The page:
The Joy of Bread

artisan-breads-every-day.jpgThanks to Kate, for reminding me of the joy and mindfulness involved in bread making via Artisan Breads Every Day:

At restaurants, I'm the person who always devours the basket of bread -- dipped in olive oil or smeared with butter -- before the appetizers come. And then, if I'm feeling bold (or particularly hungry), I ask for the basket to be refilled. That whole no-carb/low-carb/bread-is-evil trend? Not for me. I love bread and bread loves me and I've embarked this past year on an effort to learn how to make bread -- really good bread, bakery-quality bread -- at home.
I'm a baker and I've made lots of quick breads and even a few yeast breads in my life, but I've never before made a bread that you would confuse with something that you might find in your restaurant bread basket. I've tried several different methods and several different cookbooks on my recent journey, and I'm here to tell you that I've found the best one: Peter Reinhart's Artisan Breads Every Day. I can't claim that every loaf I've made is flawless, but I can claim that every loaf has been a pleasure to knead, shape, bake, and eat, and that I've been inspired to keep pushing forward -- into pretzels and bagels and even crackers (crackers!) -- because I love the way Reinhart's different doughs feel in my hands.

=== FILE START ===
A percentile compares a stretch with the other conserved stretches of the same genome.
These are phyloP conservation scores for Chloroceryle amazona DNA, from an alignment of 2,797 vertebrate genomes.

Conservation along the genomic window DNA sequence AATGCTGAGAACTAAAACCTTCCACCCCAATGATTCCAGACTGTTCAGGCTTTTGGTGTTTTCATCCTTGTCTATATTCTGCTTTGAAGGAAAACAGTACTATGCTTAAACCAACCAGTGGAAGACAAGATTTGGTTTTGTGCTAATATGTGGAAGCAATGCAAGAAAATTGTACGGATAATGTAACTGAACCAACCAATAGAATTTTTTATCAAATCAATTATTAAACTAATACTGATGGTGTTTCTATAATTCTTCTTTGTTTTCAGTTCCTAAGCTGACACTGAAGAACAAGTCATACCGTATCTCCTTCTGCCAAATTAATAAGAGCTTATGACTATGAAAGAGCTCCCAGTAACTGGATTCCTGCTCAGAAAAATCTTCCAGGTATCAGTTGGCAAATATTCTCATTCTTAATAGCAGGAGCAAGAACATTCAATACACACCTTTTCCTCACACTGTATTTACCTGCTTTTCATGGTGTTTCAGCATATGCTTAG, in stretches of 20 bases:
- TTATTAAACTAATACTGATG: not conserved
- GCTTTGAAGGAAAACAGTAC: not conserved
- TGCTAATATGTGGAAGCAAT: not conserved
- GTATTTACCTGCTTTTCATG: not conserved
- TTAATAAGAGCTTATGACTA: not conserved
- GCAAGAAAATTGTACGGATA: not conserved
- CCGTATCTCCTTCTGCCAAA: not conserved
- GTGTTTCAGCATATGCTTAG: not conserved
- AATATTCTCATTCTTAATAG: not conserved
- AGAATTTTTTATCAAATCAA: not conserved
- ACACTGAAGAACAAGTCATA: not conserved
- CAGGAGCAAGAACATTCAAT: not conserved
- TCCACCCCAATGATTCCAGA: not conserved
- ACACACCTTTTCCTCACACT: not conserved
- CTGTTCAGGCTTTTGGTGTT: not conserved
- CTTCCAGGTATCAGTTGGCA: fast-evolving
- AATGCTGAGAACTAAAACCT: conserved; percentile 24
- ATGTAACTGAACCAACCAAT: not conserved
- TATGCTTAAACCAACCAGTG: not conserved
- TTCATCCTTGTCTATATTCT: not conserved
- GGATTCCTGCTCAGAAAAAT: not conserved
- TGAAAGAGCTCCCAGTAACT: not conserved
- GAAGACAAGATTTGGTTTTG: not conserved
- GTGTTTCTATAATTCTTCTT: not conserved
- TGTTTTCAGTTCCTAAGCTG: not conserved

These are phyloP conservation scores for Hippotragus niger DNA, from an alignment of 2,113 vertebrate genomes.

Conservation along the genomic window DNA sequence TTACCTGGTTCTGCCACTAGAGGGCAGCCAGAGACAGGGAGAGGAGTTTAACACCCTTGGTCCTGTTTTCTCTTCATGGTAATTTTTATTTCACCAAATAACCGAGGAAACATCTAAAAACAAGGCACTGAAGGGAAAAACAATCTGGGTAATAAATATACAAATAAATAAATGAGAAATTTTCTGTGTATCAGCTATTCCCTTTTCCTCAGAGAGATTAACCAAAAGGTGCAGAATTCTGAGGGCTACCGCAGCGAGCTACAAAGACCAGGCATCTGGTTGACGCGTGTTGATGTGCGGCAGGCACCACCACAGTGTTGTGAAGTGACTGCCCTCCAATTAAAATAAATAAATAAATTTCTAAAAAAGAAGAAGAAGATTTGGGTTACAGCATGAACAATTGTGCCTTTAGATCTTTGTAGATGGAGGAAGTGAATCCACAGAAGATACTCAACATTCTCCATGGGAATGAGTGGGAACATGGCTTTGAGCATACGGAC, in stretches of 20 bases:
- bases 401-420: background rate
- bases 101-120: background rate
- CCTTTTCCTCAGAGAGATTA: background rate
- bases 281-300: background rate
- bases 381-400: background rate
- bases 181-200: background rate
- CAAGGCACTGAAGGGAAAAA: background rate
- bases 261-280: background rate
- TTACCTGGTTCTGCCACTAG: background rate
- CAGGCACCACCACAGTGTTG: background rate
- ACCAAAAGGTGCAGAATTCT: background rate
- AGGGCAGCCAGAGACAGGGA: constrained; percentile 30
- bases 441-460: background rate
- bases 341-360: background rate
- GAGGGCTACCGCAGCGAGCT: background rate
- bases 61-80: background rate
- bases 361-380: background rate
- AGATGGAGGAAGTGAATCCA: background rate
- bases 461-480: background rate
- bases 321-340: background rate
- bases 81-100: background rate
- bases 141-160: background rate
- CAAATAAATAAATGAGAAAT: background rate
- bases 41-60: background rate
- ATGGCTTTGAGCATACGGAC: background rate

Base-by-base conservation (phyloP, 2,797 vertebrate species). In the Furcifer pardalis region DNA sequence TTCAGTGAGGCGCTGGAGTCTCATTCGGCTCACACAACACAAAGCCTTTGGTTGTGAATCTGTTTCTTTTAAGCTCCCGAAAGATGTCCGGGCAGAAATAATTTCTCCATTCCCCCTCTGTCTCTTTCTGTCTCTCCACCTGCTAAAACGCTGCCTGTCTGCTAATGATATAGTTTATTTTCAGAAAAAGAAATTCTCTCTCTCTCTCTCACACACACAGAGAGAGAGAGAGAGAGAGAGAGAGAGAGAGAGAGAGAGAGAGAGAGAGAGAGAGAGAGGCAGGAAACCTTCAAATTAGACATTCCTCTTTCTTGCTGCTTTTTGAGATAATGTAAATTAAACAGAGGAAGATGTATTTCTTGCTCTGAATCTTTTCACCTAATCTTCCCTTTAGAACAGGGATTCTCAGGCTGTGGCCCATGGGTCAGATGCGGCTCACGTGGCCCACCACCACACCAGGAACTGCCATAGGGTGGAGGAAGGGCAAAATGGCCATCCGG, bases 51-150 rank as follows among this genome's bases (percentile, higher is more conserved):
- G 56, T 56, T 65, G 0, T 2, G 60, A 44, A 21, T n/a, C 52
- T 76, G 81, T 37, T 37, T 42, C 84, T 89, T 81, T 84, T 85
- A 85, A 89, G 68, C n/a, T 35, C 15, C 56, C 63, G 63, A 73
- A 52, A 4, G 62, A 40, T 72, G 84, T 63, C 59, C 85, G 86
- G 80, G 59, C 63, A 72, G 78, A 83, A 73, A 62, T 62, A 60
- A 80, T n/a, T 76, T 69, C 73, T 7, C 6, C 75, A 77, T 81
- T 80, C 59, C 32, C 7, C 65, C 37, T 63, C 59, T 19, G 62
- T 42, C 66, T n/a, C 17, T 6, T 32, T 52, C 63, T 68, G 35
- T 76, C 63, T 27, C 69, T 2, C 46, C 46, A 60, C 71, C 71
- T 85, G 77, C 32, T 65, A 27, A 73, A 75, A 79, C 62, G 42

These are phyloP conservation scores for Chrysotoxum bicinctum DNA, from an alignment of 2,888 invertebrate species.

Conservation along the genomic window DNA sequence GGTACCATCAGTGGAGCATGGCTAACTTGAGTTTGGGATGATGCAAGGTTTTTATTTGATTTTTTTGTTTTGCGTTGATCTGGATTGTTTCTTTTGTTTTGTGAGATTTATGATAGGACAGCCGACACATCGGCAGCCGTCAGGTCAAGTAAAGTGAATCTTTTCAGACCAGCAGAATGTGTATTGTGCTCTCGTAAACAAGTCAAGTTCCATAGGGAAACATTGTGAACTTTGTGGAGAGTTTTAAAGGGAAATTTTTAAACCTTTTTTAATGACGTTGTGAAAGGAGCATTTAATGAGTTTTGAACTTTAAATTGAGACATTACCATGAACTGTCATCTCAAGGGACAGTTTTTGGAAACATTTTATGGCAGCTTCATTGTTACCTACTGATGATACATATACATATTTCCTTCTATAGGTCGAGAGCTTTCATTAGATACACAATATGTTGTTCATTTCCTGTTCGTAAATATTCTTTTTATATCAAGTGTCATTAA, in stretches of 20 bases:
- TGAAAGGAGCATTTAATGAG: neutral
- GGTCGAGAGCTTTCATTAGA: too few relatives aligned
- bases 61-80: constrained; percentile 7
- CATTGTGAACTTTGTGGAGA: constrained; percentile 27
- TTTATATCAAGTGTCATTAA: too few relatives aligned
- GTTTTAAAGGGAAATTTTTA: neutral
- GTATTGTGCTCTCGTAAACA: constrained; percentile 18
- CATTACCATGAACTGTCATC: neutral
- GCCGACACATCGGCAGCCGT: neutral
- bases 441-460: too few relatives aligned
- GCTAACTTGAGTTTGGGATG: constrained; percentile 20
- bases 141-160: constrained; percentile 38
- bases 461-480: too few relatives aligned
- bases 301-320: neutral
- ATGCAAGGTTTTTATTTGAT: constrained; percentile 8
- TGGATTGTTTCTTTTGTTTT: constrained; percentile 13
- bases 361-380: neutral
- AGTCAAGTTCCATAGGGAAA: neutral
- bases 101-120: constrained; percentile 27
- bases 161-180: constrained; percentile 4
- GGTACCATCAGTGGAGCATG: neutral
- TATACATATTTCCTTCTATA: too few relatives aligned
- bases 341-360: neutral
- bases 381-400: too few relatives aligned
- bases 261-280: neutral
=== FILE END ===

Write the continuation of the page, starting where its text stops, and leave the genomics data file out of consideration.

Reinhart's recipes are clear and flexible and they respect the reader without requiring elaborate techniques involving buckets and thermometers and strange baking pans and the metric system. Reinhart is a baker and an instructor and a founding member of the artisanal bread movement, and his Artisan Breads Every Day is a wonderful book. Try it out and fill your own bread basket.